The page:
From Lih’s blog (links from the original):
Researchers at the University of Cambridge have done some analysis on how the PRC’s Great Firewall (GFW) handles the “blocking” or interruption of web page loading midstream when it detects sensitive keywords related to the day after June 3 and certain religious groups. What they discovered is quite surprising, because it indicates that the mechanism is simple, clever, but at the same time, quite straighforward to circumvent. Read on for a layman’s explanation of the technical paper.
For the non-techie, the simple explanation is that the GFW sends a “TCP reset” packet to both the web server supplying the suspicious page and to the client (ie. your computer) loading it. It’s the equivalent of an “emergency stop” packet usually reserved for situations of bad connectivity so that both sides know to disconnect abruptly.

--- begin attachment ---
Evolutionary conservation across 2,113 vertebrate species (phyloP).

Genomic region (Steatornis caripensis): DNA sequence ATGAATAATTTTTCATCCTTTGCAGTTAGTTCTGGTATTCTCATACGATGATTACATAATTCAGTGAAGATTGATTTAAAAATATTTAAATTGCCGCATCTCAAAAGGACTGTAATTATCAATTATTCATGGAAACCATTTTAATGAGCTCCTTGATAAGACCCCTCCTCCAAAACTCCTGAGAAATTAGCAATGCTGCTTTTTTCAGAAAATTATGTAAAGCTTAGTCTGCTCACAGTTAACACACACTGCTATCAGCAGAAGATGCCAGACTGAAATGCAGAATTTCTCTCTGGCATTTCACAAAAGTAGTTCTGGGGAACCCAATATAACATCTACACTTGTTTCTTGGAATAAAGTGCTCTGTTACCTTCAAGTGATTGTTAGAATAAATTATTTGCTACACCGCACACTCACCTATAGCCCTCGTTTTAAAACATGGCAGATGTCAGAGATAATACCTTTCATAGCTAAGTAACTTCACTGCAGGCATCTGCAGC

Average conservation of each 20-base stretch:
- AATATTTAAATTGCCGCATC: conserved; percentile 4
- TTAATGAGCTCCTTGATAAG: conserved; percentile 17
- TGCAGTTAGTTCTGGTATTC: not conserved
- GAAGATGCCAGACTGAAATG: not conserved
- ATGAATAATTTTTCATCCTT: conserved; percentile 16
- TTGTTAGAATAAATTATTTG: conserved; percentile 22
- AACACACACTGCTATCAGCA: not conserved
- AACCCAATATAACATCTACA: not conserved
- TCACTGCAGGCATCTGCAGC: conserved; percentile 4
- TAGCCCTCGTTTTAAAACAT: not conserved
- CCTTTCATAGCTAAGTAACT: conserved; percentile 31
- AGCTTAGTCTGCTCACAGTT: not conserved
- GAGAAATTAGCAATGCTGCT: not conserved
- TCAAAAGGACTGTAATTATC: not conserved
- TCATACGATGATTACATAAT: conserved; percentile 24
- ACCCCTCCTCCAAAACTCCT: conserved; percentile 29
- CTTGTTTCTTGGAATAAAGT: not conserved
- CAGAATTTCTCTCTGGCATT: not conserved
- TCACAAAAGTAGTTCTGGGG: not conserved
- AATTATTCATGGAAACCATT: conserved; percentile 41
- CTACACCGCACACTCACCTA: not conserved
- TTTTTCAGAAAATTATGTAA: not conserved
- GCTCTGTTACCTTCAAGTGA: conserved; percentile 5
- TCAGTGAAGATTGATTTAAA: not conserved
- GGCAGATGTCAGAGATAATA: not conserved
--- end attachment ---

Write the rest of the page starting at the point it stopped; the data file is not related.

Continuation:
It appears the GFW in PRC cleverly uses this technique so that it can stymie the loading of pages, and so it does not have to actively make subsequent decisions to drop packets by correlating them to previous ones.